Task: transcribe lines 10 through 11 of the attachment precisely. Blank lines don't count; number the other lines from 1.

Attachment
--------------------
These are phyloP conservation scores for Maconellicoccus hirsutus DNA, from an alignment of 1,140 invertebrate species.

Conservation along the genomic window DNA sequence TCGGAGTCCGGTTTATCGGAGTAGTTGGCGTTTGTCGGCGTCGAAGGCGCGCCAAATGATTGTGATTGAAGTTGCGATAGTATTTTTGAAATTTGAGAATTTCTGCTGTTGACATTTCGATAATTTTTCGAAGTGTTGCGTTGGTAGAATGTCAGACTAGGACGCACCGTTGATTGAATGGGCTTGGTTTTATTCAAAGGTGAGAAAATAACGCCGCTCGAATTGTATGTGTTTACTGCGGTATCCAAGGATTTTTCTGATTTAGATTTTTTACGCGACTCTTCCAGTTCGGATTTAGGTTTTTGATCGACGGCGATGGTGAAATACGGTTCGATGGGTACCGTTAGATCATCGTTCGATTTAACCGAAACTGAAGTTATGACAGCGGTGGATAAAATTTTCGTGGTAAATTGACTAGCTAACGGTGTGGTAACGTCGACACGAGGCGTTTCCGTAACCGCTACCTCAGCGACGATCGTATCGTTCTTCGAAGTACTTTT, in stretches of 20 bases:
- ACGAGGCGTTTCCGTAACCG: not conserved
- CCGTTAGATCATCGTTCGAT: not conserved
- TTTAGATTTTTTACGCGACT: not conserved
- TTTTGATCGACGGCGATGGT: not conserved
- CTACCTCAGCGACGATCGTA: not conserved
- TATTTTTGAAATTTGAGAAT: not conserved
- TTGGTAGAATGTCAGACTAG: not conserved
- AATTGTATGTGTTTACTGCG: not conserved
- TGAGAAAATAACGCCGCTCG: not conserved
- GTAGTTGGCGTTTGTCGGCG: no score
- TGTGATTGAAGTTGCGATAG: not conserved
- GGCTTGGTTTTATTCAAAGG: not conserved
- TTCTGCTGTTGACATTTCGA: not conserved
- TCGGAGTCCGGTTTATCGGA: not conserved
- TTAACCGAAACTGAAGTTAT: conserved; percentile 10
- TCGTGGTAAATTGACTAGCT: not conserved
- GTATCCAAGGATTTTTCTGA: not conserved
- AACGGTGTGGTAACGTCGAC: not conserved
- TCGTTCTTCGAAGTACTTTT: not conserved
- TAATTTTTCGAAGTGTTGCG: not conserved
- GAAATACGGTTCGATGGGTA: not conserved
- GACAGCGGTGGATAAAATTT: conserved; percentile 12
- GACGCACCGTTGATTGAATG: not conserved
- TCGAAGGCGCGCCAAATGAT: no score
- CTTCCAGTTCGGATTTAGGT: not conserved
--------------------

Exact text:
- AATTGTATGTGTTTACTGCG: not conserved
- TGAGAAAATAACGCCGCTCG: not conserved